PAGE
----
“There is a special festival atmosphere you can’t produce digitally” – Astrid Kahmke (Virtual Worlds)
As its 2nd edition originally scheduled in June was postponed, we spoke with Astrid Kahmke (director of the festival and Head of the European Creators' Lab) and Benedikt Frank (PR manager) about the next steps of the XR industry, going online and scheduling a XR event.
About Virtual Worlds, the festival
Astrid Kahmke - We are partnering with the Filmfest München, second biggest film festival in Germany and one of the biggest in Europe as well. They made the tough decision to cancel the 2020 edition which was supposed to open late June. Now in Bavaria we’re in a total lockdown, until April 20 and maybe later. We have to see what’s going on after the summer. We spoke with our partners, and with the Bavarian Ministry for Digital Affairs here. As VIRTUAL WORLDS is a smaller festival, we are a bit more flexible. So we are trying to postpone it to a later date in fall, - with hopes the situation is in control until then. If not, we’ll cancel.
A. K. - Our first edition was a 3-days VR exhibition (21 international pieces with a Competition) as part of the cinema festival, in a beautiful location, with a B2B market, an international jury (Myriam Achard, Chloé Jarry & Colum Slevin) and a conference. Plus, we organized a Felix & Paul retrospective, which was something unique I guess in the XR industry, to go back to their first 5 years of activity. Feedbacks were great and we were sold out. We hope to welcome creators again, as we planned to go bigger and a lot of new ideas.
Breaking Down these Walls of virtual events
A. K. - The Virtual Worlds festival is an audience festival and therefor a place for personal - physical - encounters. See how wonderful it is to meet in the beautiful garden of Venice VR (link) and meet people from all over the world. We have this unique festival atmosphere also during the Filmfest in Munich in summer. There is a special mix of encounters and social contacts you can’t reproduce digitally, but conferences can happen online, exchange of knowledge, networking and trainings. And I am convinced, that we are in the beginning of a new form of festivals and formats in Virtual Reality. It’s so different to watch experiences in a virtual room, it is inspiring in many ways. This is why we joined the BREAK DOWN THESE WALLS festival (link) which is an initiative of VRrOOm and Stereopsia. They did a huge amount of work on this platform to present artistic works and where a crowd can meet. Now, it is still more a club for VR lovers, as you need the technology to access it, but it’s very well received and welcome by the XR community. I am deeply convinced that these kind of events will not only help us now to overcome confinement but will change the way we think of festivals in the long term. We will go on with the BDTW until the pandemic is under control.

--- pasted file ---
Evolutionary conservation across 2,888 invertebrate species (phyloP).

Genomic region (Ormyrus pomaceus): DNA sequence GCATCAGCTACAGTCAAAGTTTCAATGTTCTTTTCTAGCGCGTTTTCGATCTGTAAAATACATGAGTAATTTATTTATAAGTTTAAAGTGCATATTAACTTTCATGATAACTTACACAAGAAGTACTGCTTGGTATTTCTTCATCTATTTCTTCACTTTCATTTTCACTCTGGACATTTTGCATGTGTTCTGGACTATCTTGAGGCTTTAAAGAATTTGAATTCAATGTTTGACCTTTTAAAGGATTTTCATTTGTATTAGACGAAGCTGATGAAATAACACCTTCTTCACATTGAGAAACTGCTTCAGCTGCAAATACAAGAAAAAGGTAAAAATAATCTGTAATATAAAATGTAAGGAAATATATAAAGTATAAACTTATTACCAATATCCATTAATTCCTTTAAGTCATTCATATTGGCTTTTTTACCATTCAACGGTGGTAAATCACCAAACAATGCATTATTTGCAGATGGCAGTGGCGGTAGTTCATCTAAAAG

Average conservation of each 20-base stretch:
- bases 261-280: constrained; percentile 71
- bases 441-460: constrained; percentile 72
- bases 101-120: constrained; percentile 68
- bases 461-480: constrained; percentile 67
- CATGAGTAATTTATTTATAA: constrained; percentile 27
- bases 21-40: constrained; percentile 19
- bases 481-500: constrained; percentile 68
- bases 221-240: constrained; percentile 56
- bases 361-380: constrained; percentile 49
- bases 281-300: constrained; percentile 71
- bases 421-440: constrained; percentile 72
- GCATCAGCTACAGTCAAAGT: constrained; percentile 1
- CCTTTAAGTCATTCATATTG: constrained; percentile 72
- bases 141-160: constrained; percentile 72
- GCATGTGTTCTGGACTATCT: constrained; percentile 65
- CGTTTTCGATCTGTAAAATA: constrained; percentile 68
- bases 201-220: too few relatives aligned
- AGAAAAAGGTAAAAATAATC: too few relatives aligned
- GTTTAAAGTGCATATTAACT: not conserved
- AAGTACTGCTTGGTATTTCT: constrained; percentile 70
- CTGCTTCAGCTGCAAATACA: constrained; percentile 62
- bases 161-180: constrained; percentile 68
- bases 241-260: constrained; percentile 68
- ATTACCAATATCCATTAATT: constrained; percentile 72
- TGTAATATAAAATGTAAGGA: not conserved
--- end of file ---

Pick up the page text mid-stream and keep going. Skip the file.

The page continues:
Benedikt Frank - Everything is a work-in-progress, because we don’t know how long this online festival will last. We build the program step-by-step: every week we add new experiences. Our model is a 1-day availability of a project in our platform. This is merely a curation work of discussion with creators and scheduling their projects on the platform.
A. K. - Artists are very positive about the BREAK DOWN initiative. With 1 day per experience It’s a very limited time of exposure, and limited audience for sure. We are happy to present experiences from our last year’s festival line-up, such as EVEREST or TRAVELING WHILE BLACK from Felix & Paul studios for example, both are also available in the Oculus Store. It’s quite easy to add experiences to the festival, and VRrOOm works every day to improve the platform where experiences are streamed. I don’t even know how they manage to do this all, their job is huge. With Stereopsia we work on contacting productions and creators. Week by week.
Virtual Worlds, on location event
A. K. – Actually, we were talking with VRrOOm before the COVID19 crisis, discussing to make a part of VIRTUAL WORLDS online, streaming the Pitch sessions, the Awards ceremony, the professional section of our festival. I’m totally convinced it will be a great benefit for people who can’t travel at all, and also a good method for e-learning and training. What the College Biennale VR did in Venice in February (with VRrOOm) was a good sign, to find solutions in VR for their workshop as no one could join physically. I’m thinking of doing the same thing for the next European Creators' Lab as an additional tool for participants online. Even if the physical event is happening. It will be an enrichment, not a replacement!
B. F. - We also take into consideration the fact that we have a general audience coming to the festival, from Munich and Germany. It’s necessary to think about their stay with us and the way they discover virtual productions. This is something we can’t replace with online events. Part of our public has not the tech capability and/or hardware.
A. K. - I think we cannot expect the same amount of international guests this fall. The current crisis will change a lot in our societies, the way we imagine future events, we meet and travel. It is good to re-imagine everything, to question ourselves and to find new ways to interact. As event makers, we need to think about new ways to present artistic works in this new world. For now we closed all calls for projects, and we will re-opened it when the new dates of the festival will be known. Of course all submissions we received stay valid and registered.